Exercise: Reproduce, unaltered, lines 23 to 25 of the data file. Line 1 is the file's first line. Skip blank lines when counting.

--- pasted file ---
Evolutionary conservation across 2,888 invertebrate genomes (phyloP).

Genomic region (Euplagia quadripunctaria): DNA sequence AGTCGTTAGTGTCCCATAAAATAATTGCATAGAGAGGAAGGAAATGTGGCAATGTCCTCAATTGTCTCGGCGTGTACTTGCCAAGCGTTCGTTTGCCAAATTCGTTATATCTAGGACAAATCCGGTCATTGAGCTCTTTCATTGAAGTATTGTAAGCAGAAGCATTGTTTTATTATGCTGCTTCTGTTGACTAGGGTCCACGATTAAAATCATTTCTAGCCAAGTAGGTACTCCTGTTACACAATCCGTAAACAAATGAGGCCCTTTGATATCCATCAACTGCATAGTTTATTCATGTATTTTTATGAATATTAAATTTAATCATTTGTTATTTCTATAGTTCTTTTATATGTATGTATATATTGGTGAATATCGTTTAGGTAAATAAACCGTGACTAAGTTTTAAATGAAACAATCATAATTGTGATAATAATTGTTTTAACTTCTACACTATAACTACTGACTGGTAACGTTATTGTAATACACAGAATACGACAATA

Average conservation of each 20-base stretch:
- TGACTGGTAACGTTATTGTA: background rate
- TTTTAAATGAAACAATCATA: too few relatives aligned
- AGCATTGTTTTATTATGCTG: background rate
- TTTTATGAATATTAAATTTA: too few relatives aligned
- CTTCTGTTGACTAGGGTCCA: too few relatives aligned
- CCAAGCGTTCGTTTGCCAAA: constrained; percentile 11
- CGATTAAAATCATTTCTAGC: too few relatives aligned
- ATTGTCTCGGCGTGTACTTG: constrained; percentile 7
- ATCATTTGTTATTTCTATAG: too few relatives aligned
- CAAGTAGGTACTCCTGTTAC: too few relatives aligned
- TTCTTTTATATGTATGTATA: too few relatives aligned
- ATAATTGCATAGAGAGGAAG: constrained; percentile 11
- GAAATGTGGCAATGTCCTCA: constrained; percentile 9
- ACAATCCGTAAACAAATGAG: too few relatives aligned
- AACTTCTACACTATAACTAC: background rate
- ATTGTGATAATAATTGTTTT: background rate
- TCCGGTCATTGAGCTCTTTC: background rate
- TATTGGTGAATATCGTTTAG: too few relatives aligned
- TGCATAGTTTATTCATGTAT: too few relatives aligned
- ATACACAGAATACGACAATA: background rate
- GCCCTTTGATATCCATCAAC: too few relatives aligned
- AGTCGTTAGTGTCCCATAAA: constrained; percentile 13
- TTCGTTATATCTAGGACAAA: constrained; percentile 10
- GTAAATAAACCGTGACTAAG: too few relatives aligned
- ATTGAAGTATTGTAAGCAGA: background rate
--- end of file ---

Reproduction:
- ATACACAGAATACGACAATA: background rate
- GCCCTTTGATATCCATCAAC: too few relatives aligned
- AGTCGTTAGTGTCCCATAAA: constrained; percentile 13